But the spin on day one is that that is precisely what the new owners are doing. Supporting the Johnston titles with a debt write-off and new investment is being aligned with the success of an underlying business that remains "profitable and cash-generative".

What the consortium now controls, called JPIMedia, is a new company that could be broken up, but is probably more valuable as an integrated whole. Without debt, it's still generating profit, though recent revenue figures have been sharply down.

The costs that have been stripped out have often been through centralisation of management, back office, advertising sales and journalism. That makes the titles difficult to disentangle.

So what would make most sense - unless Mr Ager-Hansen scuppers the plan - is a sale to a company that knows more about publishing news. Better still for the titles if a new owner has deep enough pockets to invest in that transition to digital (which is, as it happens, what Mr Ager-Hansen has been wanting to do).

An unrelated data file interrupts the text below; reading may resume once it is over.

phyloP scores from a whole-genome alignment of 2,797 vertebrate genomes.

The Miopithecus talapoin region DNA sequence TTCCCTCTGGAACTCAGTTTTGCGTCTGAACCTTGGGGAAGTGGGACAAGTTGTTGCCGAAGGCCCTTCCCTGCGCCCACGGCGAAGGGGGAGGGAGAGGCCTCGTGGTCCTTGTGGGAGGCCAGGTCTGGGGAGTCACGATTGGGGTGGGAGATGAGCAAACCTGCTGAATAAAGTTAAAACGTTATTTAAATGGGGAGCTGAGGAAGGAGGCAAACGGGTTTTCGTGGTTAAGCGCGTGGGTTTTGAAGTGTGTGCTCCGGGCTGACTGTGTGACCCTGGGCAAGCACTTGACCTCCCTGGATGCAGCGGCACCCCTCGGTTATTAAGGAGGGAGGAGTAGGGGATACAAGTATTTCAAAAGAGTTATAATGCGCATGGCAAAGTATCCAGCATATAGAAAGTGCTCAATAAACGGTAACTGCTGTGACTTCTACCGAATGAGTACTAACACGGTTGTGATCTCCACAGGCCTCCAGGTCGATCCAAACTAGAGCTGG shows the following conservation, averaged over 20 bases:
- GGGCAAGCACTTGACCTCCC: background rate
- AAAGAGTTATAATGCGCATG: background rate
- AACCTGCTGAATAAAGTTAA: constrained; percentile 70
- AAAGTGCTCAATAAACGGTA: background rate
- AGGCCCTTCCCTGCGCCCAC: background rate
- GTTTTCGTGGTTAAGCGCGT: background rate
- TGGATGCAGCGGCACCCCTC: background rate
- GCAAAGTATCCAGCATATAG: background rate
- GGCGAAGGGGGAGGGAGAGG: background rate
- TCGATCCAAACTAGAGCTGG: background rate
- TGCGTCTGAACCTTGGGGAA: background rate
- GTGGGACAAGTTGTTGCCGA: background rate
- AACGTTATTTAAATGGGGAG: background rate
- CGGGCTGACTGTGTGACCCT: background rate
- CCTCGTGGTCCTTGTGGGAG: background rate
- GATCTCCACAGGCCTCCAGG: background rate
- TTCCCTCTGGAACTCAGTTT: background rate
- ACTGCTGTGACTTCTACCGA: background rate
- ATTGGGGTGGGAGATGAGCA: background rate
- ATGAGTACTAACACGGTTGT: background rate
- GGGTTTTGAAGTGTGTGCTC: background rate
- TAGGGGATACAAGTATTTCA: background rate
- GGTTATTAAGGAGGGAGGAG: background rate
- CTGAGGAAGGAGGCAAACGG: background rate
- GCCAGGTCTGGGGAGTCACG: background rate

Even if it isn't sold on (and David King is to be chief executive of the new company), the drop in debt means the outcome should already make the short-to medium-term future better than those recent, truly painful years of cuts for these Johnston titles.

But in common with many other conventional news publishers, in the longer term, they will still struggle to find a new business model that works.

This article was amended following the announcement that JPIMedia had court approval to take on the assets of Johnston Press.